Hypatia 15 (3):73-91 (2000)

Authors
Dorothea Olkowski
University of Colorado, Colorado Springs
Abstract
: Luce Irigaray is often cited as the principle feminist who adheres to phenomenology as a method of descriptive philosophy. A different approach to Irigaray might well open the way to not only an avoidance of phenomenology's sexist tendencies, but the recognition that the breach between Irigaray's ideas and those of phenomenology is complete. I argue that this occurs and that Irigaray's work directly implicates a Bergsonian critique of the limits of phenomenology
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DOI 10.1353/hyp.2000.0040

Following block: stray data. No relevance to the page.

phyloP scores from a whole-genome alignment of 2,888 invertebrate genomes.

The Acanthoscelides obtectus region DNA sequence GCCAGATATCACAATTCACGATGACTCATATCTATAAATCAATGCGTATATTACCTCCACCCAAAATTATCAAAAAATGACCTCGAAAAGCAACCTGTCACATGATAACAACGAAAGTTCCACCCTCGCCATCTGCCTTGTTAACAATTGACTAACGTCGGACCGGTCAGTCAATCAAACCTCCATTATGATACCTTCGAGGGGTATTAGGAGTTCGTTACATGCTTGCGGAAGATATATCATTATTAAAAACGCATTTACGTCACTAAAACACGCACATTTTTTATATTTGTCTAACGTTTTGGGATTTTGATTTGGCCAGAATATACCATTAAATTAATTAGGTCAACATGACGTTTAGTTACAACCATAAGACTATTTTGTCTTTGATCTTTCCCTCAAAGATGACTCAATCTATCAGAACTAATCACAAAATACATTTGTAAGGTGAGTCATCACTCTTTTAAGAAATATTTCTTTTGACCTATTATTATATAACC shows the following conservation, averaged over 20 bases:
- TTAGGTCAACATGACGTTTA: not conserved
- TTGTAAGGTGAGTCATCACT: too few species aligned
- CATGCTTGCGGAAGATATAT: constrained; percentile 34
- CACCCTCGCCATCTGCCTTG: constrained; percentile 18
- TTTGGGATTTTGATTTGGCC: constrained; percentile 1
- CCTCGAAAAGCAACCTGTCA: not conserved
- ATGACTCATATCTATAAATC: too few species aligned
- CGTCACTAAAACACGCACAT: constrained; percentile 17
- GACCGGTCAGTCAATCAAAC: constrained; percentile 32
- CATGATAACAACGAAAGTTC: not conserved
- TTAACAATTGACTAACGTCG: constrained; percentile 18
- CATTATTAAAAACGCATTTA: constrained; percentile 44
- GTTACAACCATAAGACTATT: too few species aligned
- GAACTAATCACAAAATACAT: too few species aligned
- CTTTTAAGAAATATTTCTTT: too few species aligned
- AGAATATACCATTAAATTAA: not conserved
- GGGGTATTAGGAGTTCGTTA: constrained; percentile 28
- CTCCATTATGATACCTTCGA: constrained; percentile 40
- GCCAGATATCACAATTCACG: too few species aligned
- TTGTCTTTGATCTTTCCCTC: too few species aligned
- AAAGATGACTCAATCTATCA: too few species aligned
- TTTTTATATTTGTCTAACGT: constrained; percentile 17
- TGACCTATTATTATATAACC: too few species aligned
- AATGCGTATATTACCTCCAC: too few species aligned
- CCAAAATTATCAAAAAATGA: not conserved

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References found in this work BETA

The Basic Works of Aristotle. Aristotle - 1941 - New York, NY, USA: Random House.
This Sex Which Is Not One.Luce Irigaray - 1985 - Cornell University Press.

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Rendering Visible: Painting and Sexuate Subjectivity.Linda Daley - 2015 - Educational Philosophy and Theory 47 (6):608-621.

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